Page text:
“No warning shots have been fired at HMS Defender,” the UK Ministry of Defence Office said in a tweet on Wednesday.
“The Royal Navy ship is conducting innocent passage through Ukrainian territorial waters in accordance with international law.”
The Russian Defence Ministry had earlier announced the alleged military action, while claiming the waters belonged to Russia.
The Russian ministry said its warship fired warning shots after the British missile destroyer HMS Defender had ignored a notice against intrusion in what it described as Russia’s territorial waters.
It said a Russian Su-24 bomber also dropped bombs ahead of the British ship to persuade it to change course.
The UK instead said it believed the “Russians were undertaking a gunnery exercise in the Black Sea and provided the maritime community with prior-warning of their activity”.
“No shots were directed at HMS Defender and we do not recognise the claim that bombs were dropped in her path,” the UK Ministry of Defence said.
UK Defence Secretary Ben Wallace described the British ship’s route as a “routine transit” from Odessa in Ukraine towards Georgia across the Black Sea.
“As is normal for this route, she entered an internationally recognised traffic separation corridor,” he said, in a statement shared by the ministry on Twitter.
“She exited that corridor safely at 0945 BST (6.45pm AEST).
“As is routine, Russian vessels shadowed her passage and she was made aware of training exercises in her wider vicinity.”
Eye-witness account from on board UK warship
BBC journalist Jonathan Beale was travelling on the HMS Defender on Wednesday morning (Wednesday night AEST).
In a recorded cross to the BBC interrupted by Russian aircraft “buzzing” the vessel, he said he heard shots fired but the ship did not deviate from its course.
“There’ve been at times more than 20 aircraft above the warship and there have been warnings from Russian coast guard vessels,” he said.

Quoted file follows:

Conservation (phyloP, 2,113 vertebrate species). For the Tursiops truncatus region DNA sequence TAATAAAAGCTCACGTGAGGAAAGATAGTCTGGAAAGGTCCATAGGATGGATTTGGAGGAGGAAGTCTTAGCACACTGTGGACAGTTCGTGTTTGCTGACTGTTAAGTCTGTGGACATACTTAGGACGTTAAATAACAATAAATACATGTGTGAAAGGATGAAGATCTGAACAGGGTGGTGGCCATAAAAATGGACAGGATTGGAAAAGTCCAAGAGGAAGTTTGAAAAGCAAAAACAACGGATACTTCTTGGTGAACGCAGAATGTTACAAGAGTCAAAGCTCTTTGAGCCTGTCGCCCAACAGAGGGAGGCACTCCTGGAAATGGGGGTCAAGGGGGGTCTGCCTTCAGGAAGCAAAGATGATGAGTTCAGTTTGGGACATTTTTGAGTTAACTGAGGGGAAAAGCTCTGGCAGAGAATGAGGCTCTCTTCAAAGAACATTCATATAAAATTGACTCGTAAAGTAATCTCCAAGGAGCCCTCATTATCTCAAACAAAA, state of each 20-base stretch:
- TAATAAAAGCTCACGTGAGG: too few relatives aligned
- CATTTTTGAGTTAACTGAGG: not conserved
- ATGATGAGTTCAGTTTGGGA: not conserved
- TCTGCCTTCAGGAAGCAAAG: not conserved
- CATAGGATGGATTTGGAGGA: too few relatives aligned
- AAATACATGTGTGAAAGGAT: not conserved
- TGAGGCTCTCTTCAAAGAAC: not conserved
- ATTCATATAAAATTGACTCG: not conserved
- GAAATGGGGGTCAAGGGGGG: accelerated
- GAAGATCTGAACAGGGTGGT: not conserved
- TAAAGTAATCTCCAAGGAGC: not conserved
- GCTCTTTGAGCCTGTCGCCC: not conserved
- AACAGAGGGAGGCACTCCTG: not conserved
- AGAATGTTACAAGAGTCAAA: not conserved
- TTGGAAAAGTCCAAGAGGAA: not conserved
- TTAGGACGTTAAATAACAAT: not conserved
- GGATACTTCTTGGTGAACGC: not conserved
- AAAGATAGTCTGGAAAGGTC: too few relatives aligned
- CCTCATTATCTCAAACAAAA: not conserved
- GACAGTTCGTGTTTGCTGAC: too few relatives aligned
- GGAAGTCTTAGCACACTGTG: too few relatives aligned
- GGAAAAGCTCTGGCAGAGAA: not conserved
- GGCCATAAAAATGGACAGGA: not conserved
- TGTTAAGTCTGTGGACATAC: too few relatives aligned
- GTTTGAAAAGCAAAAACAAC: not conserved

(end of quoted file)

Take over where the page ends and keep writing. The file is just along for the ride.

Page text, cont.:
“And indeed we have heard shots fired. We believe they were out of range.
“HMS Defender continued its journey through Crimea’s territorial waters, in other words within 12 miles of the coast.”
Beale said Russian planes continued to “buzz” the warship after it re-entered international waters.
Differing accounts of what happened
It’s unclear why the countries have issued such differing descriptions of the incident.
Any firing of warning shots and dropping of bombs would have marked the first time since the Cold War Moscow had used live ammunition to deter a NATO warship, reflecting growing risks of military incidents amid soaring Russia-West tensions.
The Russian Defence Ministry said it had summoned the UK military attache in Moscow to protest the British destroyer’s manoeuvre.
Russia annexed Ukraine’s Crimean Peninsula in 2014, a move that was not recognised by most countries in the world.
Russia has frequently chafed at NATO warships’ visits near Crimea, casting them as destabilising.
NATO members Turkey, Greece, Romania and Bulgaria all are on the Black Sea but warships from the US, UK and other NATO allies also have made increasingly frequent visits in a show of support to Ukraine.
HMS Defender, a Type 45 destroyer, is part of the UK Carrier Strike Group currently heading to the Indo-Pacific region.
It was announced earlier this month that it would be temporarily breaking away from the group to carry out its “own set of missions” in the Black Sea.
Russian criticism of NATO operations
Speaking on Wednesday just before the incident, General Valery Gerasimov, the chief of the general staff of the Russian armed forces, sharply criticised the deployments of NATO warships near Russian waters.
“The moves by warships of the US and its allies have been clearly provocative,” General Gerasimov said at an international security conference in Moscow organised by the Russian Defence Ministry.
“It creates preconditions for incidents and doesn’t help ease tensions in the military sphere.”
He charged that the British destroyer Dragon intruded into the Russian waters near Crimea in October, and the US destroyer John McCain violated the Russian border in the Sea of Japan in November.
In April, Russia imposed restrictions on foreign navy ships’ movements near Crimea until November in a move that drew strong complaints from Ukraine and the West.
Russia has rejected that criticism and noted that the restrictions wouldn’t interfere with commercial shipping.
Earlier this year, Russia also beefed up its troops near the border with Ukraine and warned Ukrainian authorities against using force to reclaim control of the country’s east, where a conflict with Russia-backed separatists has killed more than 14,000 people in seven years.
Moscow withdrew some of its forces after sweeping manoeuvres but Ukrainian officials said the bulk of them remained.